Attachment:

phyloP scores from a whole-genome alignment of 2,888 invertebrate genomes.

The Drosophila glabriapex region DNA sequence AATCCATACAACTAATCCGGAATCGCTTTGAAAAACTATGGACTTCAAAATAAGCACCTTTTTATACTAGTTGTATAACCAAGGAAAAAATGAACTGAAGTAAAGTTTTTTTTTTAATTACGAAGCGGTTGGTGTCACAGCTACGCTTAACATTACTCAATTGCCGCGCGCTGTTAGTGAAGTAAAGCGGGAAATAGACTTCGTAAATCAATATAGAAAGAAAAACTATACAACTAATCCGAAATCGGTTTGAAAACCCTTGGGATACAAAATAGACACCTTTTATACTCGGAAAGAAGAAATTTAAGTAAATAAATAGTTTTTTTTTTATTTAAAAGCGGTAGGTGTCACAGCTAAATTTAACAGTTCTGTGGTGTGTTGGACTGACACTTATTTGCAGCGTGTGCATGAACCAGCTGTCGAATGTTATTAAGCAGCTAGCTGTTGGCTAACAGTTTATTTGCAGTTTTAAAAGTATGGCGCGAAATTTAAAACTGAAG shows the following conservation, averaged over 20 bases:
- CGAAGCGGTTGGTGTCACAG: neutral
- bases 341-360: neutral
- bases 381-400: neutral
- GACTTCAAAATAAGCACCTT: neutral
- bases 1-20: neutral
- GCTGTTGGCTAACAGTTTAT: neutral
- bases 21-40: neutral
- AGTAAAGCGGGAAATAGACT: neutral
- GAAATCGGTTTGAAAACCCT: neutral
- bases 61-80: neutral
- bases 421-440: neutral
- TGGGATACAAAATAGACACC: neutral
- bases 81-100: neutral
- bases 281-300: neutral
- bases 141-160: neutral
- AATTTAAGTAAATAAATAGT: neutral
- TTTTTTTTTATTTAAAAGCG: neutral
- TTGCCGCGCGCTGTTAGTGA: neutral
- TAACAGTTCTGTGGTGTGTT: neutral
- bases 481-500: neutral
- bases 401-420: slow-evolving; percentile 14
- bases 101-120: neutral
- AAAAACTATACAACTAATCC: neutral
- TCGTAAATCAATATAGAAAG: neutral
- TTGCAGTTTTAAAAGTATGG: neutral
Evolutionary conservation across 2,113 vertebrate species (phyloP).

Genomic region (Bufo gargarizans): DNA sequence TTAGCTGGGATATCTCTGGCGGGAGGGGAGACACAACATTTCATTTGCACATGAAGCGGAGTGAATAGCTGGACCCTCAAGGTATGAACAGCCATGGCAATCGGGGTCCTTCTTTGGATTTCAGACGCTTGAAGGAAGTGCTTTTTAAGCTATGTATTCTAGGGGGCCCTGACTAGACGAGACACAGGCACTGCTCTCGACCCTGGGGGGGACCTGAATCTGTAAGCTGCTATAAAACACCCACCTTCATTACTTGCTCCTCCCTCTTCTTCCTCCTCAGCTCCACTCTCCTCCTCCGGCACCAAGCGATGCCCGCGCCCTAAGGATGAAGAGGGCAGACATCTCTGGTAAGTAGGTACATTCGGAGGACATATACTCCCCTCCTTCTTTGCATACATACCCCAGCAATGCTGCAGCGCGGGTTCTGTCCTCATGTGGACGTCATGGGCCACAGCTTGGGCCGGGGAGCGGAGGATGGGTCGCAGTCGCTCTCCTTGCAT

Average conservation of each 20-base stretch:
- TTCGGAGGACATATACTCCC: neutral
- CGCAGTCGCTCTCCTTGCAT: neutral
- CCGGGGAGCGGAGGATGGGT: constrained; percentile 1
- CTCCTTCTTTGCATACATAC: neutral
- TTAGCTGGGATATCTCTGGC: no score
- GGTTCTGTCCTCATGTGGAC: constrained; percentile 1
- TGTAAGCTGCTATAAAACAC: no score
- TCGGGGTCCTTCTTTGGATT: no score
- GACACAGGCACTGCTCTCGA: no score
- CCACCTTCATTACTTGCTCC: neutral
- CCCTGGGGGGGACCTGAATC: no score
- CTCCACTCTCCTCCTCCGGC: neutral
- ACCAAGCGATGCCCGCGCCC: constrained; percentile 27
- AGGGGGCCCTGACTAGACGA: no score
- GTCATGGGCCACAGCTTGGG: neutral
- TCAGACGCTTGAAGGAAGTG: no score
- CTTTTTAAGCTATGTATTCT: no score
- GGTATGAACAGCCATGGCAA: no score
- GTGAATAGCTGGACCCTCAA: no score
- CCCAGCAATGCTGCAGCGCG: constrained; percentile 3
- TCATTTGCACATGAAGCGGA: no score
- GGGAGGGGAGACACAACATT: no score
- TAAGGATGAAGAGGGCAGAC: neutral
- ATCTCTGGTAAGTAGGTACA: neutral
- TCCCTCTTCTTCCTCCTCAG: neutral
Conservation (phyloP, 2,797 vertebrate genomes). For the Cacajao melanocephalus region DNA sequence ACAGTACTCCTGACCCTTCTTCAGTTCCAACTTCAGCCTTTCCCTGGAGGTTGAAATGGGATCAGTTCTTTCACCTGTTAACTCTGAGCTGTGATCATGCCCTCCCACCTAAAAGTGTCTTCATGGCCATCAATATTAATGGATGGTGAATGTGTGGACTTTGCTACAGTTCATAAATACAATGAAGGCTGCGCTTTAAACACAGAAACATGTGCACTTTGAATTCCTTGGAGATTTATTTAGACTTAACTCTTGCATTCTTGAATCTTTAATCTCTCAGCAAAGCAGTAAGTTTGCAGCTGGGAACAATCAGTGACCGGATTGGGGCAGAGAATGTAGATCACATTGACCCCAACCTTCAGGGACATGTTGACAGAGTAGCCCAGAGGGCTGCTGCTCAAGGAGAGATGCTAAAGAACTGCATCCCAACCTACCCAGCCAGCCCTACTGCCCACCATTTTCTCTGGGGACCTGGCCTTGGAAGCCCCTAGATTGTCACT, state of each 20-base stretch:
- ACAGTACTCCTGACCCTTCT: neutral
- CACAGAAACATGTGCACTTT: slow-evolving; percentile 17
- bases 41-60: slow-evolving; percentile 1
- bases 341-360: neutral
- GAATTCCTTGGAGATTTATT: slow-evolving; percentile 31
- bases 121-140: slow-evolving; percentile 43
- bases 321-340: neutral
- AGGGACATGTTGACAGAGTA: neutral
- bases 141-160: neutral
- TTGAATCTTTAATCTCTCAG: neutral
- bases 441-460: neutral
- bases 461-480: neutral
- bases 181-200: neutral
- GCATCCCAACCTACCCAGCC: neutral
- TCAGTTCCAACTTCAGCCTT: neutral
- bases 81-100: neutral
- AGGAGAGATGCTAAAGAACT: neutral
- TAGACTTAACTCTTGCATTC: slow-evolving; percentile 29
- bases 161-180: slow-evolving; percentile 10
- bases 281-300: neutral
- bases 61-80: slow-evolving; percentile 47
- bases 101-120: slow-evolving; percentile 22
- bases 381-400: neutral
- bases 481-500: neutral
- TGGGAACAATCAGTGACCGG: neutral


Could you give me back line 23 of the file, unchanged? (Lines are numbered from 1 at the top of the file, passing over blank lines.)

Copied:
- bases 401-420: slow-evolving; percentile 14